The Globes usually occurring around the time of the year that I usually start getting around to seeing all the critically-acclaimed films of the year, I've yet to see Shame (The Descendants is one of the few awards-show favorites I've seen thus far), but I've heard nothing but good things about Fassbender's performance. I'm looking forward to seeing it.

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  3. apparently i haven't seen hardly any movies this year (or even KNOW about them?) because most of these aren't even familiar to me.
    also- didn't watch the globes, so that doesn't help :-)

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  4. @Anne: apparently i haven't seen hardly any movies this year (or even KNOW about them?) because most of these aren't even familiar to me.

    Yeah, this is definitely an under-the-radar year, meaning there's no big commercial success in the awards discussions, and if you aren't specifically paying attention to this stuff you probably haven't heard/seen a lot of the movies being discussed/winning awards.

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  5. I don't even need to mention anymore that your thoughts echo mine. Great minds...

    As for a comment you made in your Twitter feed: Tilda Swinton can't help looking like David Bowie. I noted as much in my Globes writeup last year, when she was totally channeling The Man Who Fell to Earth. Lots of folks mention her resemblance to Conan O'Brien, at least when her hair is red, but I see Bowie even more, perennially.

    I know some people ... would like to see the trailers for the best picture nominees cut in favor of giving the winners more time for their acceptance speeches, but I'd rather the trailers cut in favor of getting a clip of each nominated performer.

    While I like that idea in theory, and on the Oscars it doesn't bother me (makes sense, even), I'm kind-of glad that we don't get such clips on the Globes because I haven't seen enough of the films that I'm planning to see yet and I don't want them spoiled. I don't want to see the montages of the Best Picture nominees for the same reason. The Oscars has more of a retrospective feel to it, so that's okay, although of course there's no guarantee that I'll even have seen everything I want to by then.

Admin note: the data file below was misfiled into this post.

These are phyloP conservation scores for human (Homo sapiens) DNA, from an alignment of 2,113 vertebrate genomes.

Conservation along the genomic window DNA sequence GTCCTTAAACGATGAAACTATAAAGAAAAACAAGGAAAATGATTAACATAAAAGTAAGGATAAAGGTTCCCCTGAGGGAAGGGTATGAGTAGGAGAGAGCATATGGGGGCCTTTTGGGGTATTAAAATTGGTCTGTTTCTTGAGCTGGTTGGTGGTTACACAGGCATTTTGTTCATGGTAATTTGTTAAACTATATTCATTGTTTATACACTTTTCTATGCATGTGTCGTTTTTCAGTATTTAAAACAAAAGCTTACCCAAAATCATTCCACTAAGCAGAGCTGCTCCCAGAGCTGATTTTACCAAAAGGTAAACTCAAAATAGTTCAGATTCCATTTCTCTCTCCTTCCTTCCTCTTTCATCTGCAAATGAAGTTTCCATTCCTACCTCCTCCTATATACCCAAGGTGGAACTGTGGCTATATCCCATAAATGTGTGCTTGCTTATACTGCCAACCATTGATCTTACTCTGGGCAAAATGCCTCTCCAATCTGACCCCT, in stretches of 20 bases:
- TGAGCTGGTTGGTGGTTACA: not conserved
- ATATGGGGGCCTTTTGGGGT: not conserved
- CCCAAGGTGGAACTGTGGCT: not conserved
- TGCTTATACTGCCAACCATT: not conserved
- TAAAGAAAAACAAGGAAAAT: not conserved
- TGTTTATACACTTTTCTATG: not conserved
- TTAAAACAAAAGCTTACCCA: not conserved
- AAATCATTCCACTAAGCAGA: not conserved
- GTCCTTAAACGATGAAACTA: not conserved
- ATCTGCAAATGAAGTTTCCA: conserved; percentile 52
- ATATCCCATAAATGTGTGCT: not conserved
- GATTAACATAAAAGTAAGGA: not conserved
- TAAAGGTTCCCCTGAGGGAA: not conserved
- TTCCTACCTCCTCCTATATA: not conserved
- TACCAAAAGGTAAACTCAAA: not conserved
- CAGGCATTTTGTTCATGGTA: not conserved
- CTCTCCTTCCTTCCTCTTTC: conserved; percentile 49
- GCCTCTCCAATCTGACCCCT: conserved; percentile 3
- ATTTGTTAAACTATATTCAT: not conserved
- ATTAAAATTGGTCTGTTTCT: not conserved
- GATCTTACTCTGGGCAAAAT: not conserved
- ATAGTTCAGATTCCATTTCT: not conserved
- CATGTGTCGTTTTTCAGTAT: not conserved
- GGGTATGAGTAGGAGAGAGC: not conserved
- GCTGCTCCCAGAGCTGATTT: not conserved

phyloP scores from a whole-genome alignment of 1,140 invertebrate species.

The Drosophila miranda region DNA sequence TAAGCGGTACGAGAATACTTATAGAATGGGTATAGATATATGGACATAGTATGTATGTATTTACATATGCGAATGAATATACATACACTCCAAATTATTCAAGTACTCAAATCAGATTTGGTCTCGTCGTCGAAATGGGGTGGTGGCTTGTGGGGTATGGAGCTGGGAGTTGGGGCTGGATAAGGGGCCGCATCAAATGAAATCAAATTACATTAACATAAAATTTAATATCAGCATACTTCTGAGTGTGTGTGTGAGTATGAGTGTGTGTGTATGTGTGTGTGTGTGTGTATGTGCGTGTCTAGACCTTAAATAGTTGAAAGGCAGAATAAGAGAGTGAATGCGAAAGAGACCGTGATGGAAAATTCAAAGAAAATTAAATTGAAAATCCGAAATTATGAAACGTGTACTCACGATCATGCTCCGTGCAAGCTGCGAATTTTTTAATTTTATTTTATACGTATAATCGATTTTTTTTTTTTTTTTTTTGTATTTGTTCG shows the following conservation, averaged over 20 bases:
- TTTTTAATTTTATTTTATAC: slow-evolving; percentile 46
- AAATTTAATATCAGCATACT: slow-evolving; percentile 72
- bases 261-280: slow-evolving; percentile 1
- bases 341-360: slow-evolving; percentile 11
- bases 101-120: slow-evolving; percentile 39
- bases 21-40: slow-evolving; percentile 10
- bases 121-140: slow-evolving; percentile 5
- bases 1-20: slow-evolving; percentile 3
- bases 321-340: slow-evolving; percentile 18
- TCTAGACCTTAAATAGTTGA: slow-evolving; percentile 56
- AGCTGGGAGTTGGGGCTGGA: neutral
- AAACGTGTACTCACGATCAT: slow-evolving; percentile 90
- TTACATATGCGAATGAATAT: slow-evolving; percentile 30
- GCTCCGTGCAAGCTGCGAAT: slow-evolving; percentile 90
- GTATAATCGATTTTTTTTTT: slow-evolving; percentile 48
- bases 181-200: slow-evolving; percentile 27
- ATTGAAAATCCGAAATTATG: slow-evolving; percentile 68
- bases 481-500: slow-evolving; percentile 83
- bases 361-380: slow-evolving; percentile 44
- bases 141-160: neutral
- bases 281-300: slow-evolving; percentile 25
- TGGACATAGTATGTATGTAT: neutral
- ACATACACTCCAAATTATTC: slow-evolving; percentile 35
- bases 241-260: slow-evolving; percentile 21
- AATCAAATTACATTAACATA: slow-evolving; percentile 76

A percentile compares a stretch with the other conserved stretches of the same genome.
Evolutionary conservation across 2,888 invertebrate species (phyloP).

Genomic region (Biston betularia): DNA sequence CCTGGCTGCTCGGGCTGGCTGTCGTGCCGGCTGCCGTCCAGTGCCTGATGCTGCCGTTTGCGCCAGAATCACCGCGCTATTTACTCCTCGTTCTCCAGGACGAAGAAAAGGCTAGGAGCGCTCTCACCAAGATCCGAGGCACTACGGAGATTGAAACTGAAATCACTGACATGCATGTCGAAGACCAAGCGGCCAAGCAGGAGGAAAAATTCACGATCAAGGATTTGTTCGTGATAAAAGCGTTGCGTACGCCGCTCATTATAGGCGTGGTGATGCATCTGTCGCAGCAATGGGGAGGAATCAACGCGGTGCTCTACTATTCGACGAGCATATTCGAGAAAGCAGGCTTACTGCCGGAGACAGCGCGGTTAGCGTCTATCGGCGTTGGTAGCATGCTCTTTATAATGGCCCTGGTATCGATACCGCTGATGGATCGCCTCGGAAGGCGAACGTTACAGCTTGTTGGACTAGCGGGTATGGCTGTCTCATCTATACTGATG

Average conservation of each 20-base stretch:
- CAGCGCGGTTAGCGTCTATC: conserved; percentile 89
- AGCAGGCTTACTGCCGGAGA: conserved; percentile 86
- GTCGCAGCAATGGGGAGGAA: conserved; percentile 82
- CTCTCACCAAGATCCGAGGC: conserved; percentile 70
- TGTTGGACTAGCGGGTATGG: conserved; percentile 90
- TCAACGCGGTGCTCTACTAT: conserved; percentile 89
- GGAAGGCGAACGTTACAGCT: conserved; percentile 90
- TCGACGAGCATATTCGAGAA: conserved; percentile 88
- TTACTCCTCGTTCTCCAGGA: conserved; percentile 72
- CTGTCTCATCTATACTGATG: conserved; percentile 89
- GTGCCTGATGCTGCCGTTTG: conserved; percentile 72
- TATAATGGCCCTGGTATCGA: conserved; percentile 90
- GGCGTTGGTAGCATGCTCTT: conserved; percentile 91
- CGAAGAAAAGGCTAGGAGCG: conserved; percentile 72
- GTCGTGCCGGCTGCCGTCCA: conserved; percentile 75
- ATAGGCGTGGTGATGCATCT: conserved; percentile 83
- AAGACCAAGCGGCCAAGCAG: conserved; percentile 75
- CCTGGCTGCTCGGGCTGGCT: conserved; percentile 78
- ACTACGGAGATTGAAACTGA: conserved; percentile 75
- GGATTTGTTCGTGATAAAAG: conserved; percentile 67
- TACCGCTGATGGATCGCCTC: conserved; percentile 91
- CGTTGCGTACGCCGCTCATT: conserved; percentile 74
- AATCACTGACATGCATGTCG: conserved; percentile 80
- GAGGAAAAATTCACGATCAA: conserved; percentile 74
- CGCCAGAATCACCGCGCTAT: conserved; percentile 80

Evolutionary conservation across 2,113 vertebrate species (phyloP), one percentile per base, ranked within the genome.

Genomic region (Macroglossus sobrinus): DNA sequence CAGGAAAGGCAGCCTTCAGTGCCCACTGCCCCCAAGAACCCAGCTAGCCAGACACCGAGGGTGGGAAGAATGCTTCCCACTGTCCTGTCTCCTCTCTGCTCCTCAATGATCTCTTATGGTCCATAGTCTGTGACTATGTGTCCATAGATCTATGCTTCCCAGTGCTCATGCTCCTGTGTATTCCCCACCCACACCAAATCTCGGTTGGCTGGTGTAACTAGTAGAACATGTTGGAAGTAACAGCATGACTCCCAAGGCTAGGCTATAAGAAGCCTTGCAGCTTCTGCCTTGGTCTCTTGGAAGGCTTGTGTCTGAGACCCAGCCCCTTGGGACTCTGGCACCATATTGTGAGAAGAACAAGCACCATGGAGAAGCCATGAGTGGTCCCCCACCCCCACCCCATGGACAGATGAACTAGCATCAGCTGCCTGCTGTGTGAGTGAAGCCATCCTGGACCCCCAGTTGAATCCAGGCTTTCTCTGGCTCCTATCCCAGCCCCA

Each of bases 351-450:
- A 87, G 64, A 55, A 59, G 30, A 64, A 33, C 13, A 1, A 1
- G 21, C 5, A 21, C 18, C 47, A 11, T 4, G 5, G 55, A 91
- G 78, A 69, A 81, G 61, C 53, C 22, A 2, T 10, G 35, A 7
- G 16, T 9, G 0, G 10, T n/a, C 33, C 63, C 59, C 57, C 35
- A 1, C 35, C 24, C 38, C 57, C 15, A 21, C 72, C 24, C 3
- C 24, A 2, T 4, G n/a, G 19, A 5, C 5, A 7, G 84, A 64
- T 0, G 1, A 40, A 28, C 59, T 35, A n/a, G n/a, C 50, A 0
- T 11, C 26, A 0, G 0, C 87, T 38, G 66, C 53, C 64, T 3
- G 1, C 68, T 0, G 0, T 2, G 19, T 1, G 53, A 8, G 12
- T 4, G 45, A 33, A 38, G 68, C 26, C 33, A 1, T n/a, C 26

That said, it was pretty lame that they played off The Descendants producers. I mean, it was the last award of the night!

    Not only did the same thing happen to the producer of The Artist a couple of awards earlier, but I've seen (and commented on) that happening at the end of the Oscars telecast too. Yes, I know, showrunners: Most producers are largely financiers and don't have the star power or expected wit — expectations often dashed, of course, but still — that actors or well-known directors have. These awards are the last of the night, when you're in a hurry to cut to the late local news for some reason, because you slotted them there because they're the culmination of the entire show. Playing off even a painful acceptance speech is just rude.

    The whole Comedy or Musical/Drama split remains dubious, with Michelle William winning Best Actress in a Comedy or Musical for playing Marilyn Monroe in a movie that I understand is fairly far removed from being either a comedy or a musical

    I cannot disabuse you of that notion. This was a head-scratcher. Although it just dawned on me that this may be less up to the HFPA themselves than the agents/handlers who are in charge of in which category someone's work is submitted.

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  6. someone needs to tell these awarding bodies that just because a show is British doesn't mean it's automatically a miniseries

    Ha! Did Sepinwall or Tucker write something similar? 'Cause I feel like I saw another quip along those lines, but it might have just been during my first quick read-through of your post earlier today. And that doesn't make it any less funny; great minds again... 8^)

    Best laugh of the night goes to Seth Rogen, who came out to present alongside Kate Beckinsale, and introduced himself saying, "I'm Seth Rogen, and I'm trying to conceal a massive erection."

    And Beckinsdale herself gets runner-up for best sport of the night for standing there, doing just the right amount of mugging that she's a bit embarrassed but soldiering on. She loses to Jodie Foster, though.

    I agree with your calls on Macy & Huffman as best presenters of the night and Vergara & Levitan as givers of the best acceptance speech, too.

    Easily the best moment of the night came when George Clooney, accepting the Best Actor award for The Descendants, thanked Michael Fassbender for taking up the mantle of frontal nudity and made a joke about how Fassbender could play golf with his penis